“I was freaking out, thinking, ‘At this rate I’ll never be able to pay my loans!’"

TOM: What led up to your commercial debut?

Asada: I was 18, and it was 1986. My first completed manga book was selected in the Monthly Shonen Jump competition, and after that I made my debut. I first took my work to Shonen Sunday, but they only give out amateur awards once or twice a year, so I wasn’t able to submit it. Someone from Shonen Sunday asked me to submit it next time, but at the time I had just quit my part-time job to finish the book, and on top of that I ended up buying a motorcycle (laughs). It was a Honda GB 250 one cylinder. I was freaking out, thinking, "At this rate I’ll never be able to pay my loans!”

TOM: Sounds like you were over your budget. (laughs)

Asada: I thought, “This is bad. What am I gonna do?” I decided that I needed to submit my work to a competition that would allow me to pay at least one month’s worth of loans if I won. I looked around and ended up applying for the Monthly Shonen Jump competition. At the time, I hadn’t even read the magazine before; it was just the competition with the closest deadline, so I submitted. Once it was chosen, I was able to pay off all of my loans. But of course that’s not all. It was also a major turning point in my life.

TOM: In 1996, I’ll was serialized in Monthly Shonen Jump. What led up to this? Were you in basketball club when you were a student?

Asada: I was not. Monthly Shonen Jump is a major magazine with a long history, so it has a tendency not to accept new forms of expression. I was working on Renka, a kind of minor, experimental period piece, and one of the editors told me sharply that that was not the sort of thing I should be doing. At the time, Slam Dunk had become a big hit, so it was suggested to me that I do a basketball manga. I had reservations regarding drawing about something that had become popular, but I also thought that if I could find something there that I wanted to draw, I might be able to express myself in a way that I had never thought of before. Eventually, I came up with I’ll, and thought, “This, I can do.” At first, I planned to only run with it for about half a year. It’s not like I was really into basketball, but I thought that maybe I could learn to like it, along with the main characters.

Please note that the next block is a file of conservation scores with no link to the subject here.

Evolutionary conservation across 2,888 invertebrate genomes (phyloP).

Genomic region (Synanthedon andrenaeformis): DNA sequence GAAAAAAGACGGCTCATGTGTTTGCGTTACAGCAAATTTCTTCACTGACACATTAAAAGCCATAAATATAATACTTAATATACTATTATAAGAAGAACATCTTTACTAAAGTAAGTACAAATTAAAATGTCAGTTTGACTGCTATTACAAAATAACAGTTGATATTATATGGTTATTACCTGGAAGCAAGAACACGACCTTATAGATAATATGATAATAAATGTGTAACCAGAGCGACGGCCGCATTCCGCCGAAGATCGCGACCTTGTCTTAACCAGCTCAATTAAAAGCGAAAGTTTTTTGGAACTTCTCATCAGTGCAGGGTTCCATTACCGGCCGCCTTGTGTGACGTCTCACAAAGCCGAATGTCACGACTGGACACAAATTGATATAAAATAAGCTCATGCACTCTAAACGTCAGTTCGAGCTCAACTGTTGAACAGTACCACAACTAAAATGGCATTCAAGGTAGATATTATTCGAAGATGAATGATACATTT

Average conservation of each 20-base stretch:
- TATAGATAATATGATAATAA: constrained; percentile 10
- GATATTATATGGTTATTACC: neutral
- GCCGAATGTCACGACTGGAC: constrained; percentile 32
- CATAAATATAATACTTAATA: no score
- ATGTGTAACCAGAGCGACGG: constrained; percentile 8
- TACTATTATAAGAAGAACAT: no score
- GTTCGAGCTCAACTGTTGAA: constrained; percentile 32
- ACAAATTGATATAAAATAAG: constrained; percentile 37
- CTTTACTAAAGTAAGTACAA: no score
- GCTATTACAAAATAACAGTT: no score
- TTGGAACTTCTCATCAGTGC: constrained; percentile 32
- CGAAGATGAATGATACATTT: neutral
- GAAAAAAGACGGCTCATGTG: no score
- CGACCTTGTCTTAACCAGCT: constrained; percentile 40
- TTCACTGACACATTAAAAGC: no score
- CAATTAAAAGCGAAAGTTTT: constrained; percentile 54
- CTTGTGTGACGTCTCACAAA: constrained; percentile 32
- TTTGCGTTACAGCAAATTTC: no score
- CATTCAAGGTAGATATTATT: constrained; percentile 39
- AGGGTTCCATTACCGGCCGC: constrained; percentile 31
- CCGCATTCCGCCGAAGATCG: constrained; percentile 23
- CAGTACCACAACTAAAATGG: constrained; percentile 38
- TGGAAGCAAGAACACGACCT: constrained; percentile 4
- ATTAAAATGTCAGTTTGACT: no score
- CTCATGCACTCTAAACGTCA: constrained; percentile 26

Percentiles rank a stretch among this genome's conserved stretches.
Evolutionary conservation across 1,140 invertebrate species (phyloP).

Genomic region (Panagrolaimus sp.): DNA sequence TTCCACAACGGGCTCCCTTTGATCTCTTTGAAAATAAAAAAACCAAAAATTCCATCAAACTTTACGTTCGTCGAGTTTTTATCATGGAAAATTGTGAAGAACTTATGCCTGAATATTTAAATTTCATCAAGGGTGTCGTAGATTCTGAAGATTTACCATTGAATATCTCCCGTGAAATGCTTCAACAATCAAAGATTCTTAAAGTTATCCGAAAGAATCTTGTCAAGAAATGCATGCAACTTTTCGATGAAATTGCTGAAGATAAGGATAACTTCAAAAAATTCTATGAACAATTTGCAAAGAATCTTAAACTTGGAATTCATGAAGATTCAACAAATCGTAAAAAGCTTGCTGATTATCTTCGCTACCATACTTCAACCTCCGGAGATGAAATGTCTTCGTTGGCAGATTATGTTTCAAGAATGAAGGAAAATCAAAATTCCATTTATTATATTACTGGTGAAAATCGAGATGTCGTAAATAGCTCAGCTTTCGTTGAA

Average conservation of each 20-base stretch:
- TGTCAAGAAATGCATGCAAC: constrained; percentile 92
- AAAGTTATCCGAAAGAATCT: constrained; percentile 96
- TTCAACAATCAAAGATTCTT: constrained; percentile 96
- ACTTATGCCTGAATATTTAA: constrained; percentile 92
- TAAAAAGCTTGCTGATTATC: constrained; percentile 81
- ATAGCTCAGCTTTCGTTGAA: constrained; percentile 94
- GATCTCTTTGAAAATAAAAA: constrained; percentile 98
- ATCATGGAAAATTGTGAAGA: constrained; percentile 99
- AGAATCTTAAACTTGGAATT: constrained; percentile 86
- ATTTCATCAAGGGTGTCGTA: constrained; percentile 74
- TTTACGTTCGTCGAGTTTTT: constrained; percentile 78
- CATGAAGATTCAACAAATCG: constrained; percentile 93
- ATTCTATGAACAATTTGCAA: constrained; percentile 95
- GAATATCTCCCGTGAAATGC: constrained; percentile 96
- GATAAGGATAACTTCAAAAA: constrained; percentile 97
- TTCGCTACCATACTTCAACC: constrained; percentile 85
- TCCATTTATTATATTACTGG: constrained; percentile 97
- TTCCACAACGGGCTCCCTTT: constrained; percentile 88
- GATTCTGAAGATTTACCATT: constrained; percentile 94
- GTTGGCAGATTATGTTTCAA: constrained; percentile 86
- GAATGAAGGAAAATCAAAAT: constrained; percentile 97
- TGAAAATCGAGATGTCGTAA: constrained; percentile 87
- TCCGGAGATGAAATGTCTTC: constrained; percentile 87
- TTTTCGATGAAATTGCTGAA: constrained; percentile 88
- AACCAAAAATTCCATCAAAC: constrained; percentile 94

TOM: So along with Tachibana Akane and Hiiragi Hitonari, you would learn to like basketball?

Asada: That’s right. I started the story with the main characters having just given up on basketball, and then followed their return to it. It’s completely the opposite pattern from what one would expect to see in a shonen magazine, but I felt it represented me best. Also, I felt that if I wasn’t really interested in basketball, I would start to feel the same way about the series itself. In the end, I became an avid basketball fan, the characters really devoted themselves to their club, and I ended up drawing many basketball games during its serialization. I did not at all expect it to run for nine years. I almost feel like I did it for too long. (laughs)

TOM: In I’ll, the two main characters initially abandon basketball, and the team captain has a considerable injury in his knee. What was the meaning behind having characters with vulnerabilities and weaknesses like these?

Asada: I tried to come up with characters that would never appear in Slam Dunk. What turned into I’ll was the result of me trying to find what it was that I could do while not following in the footsteps of other great basketball manga. I knew that even a story about a small and weak team that had no chance of winning at national competitions could offer the same level of drama. The ending with Tachibana getting badly injured and then returning to the game, is something that I thought up soon after the series started. From the beginning, I had a good idea about how I wanted it to end.

^1^ Manga artist and illustrator. Eguchi is known for his gag manga and has released many works. From doing covers of other manga, to competitions with his contemporary manga artists, to creating the manga magazine Comic Cue, he’s done an unprecedented amount of experimental work in his field. His best known works include Susume!! Paire-tsu and Stop!! Hibari-kun, among others.

^2^ Film director, manga artist. Otomo had his commercial debut in 1973 in Manga Action. In 1988, he released a film adaptation of his series Akira, and gained the support of fans all over the world. He is currently still working hard, focusing on film production.

^3^ Manga artist. Kamijo had his commercial debut in 1983 with Mob Hunter. His manga TO-Y, about the lead singer of a rock band, drew attention from many for its stylish drawings and unique art style. Another of Kamijo’s major works is the series SEX.

Pez - Limited Edition Luxury Box Set

This is a Tokyo Otaku Mode original article.

Interview: Manga Artist and Illustrator Hiroyuki Asada [1/2] 1
Interview: Manga Artist and Illustrator Hiroyuki Asada [1/2] 2